Many of the most damaging things to our health come as a result of our behaviour. From smoking and drinking excessively, to eating the wrong types of food, sometimes it seems impossible to break free of a well-established bad habit, even when we know that it is bad for our health.
However, it is possible to change your behaviour, providing you approach it in the right way. Here’s some tips to help you.
Breaking Bad Habits
According to two researchers named Prochaska and DiClemente, there are five processes that you’ll need to go through in order to bring about a behavioural change in your life. They are:
- This is the initial stage, before you’ve even begun to consider making any changes in your life. Others may have made helpful suggestions to you and in order to progress to the next stage, you’ll need to be open to their ideas.
- This is the point where you begin to consider why you might need to change the behaviour, and it’s also the time when you’re most at risk of deciding against making the important change. It’s when you start to envisage obstacles; for example, how difficult it will be resisting a cigarette when you’re socialising, or how dreadful it will be watching others eat cake whilst you politely decline.
- Once you’ve addressed the obstacles, it’s easier to start preparing for the change. This stage is where you start taking action. You may throw out all the chocolate in your fridge or pour your beers down the sink. You start making plans about how you’re going to achieve your goal.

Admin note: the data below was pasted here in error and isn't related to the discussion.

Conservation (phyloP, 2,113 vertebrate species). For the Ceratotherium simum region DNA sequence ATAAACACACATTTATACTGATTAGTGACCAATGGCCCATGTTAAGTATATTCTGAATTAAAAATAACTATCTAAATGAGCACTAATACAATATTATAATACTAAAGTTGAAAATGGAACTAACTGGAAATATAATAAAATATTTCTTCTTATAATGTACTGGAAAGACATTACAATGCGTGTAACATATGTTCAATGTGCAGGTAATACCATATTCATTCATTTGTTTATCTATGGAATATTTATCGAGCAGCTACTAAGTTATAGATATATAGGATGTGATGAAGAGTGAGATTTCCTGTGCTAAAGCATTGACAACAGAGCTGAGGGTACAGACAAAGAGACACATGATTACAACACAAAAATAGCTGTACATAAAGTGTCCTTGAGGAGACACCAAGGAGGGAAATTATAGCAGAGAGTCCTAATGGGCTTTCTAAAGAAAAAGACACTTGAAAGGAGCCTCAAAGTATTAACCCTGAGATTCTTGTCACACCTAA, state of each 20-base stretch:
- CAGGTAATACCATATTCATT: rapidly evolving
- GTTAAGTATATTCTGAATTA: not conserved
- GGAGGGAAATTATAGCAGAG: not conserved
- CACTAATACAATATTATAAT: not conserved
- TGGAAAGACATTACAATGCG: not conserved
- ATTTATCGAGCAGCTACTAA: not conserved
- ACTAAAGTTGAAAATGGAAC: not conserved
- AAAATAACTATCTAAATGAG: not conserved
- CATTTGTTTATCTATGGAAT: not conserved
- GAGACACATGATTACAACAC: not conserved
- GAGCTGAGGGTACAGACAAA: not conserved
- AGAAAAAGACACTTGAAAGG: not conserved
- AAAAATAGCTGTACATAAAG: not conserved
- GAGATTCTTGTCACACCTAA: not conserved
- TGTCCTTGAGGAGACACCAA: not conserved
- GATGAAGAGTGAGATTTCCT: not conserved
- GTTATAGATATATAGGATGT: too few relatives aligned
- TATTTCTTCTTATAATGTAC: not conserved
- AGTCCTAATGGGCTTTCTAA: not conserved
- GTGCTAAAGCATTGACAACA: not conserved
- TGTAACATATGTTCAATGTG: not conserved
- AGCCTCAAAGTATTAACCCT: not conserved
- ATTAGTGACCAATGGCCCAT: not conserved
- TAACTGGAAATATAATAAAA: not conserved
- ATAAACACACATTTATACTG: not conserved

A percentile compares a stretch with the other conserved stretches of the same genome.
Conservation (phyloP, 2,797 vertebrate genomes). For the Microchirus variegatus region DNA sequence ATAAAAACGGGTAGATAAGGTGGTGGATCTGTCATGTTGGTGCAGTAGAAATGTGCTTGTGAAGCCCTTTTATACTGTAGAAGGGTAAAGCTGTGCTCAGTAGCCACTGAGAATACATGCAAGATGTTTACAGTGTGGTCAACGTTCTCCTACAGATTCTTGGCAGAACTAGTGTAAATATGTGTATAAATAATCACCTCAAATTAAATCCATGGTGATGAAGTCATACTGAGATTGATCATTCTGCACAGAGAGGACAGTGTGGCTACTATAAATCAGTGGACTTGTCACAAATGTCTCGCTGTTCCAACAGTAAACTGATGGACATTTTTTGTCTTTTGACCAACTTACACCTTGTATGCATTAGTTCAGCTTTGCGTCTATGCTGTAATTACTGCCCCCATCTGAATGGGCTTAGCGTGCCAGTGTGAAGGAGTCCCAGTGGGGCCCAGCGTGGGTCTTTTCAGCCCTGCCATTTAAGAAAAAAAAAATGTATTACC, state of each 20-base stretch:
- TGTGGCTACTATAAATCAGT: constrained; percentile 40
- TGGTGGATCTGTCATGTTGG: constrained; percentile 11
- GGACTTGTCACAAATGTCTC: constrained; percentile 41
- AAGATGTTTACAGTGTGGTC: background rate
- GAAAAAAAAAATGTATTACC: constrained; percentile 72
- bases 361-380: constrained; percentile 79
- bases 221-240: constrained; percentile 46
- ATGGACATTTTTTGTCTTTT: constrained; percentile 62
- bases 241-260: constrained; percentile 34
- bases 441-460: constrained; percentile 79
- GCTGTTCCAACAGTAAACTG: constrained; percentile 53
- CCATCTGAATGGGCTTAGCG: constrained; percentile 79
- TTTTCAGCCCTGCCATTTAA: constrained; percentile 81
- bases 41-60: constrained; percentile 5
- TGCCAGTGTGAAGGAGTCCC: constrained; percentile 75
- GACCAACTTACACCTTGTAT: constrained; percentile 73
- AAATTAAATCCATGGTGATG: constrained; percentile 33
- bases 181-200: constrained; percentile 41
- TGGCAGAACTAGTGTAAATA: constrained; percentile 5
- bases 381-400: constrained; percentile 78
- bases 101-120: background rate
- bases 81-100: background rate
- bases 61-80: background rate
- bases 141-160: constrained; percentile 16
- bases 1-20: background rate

- It’s here where you start making the goal a reality. You might begin exercising every day or join a local dieting class. You’re now firmly focused on making the change happen.
- After you’ve succeeded, it’s then important to keep the changes up and not to slip back into bad habits. This is often considered the most challenging stage, and whether you succeed or not largely depends on your frame of mind.
Staying on Track When Breaking Bad Habits
According to Dr Roy Baumeister, a psychologist at Florida State University, the good news is that humans are highly successful at changing their behaviour to achieve long-term goals. However, his studies have led him to note that ‘self-control is like a muscle. Once you’ve exerted some self-control, like a muscle, it gets tired.’
However, he suggests that the answer lies in regularly exercising self-control in order to strengthen resolve. He states that his research team have ‘found that you can improve your self-control by doing exercises over time. Any regular act of self-control will gradually exercise your ‘muscle’ and make you stronger.’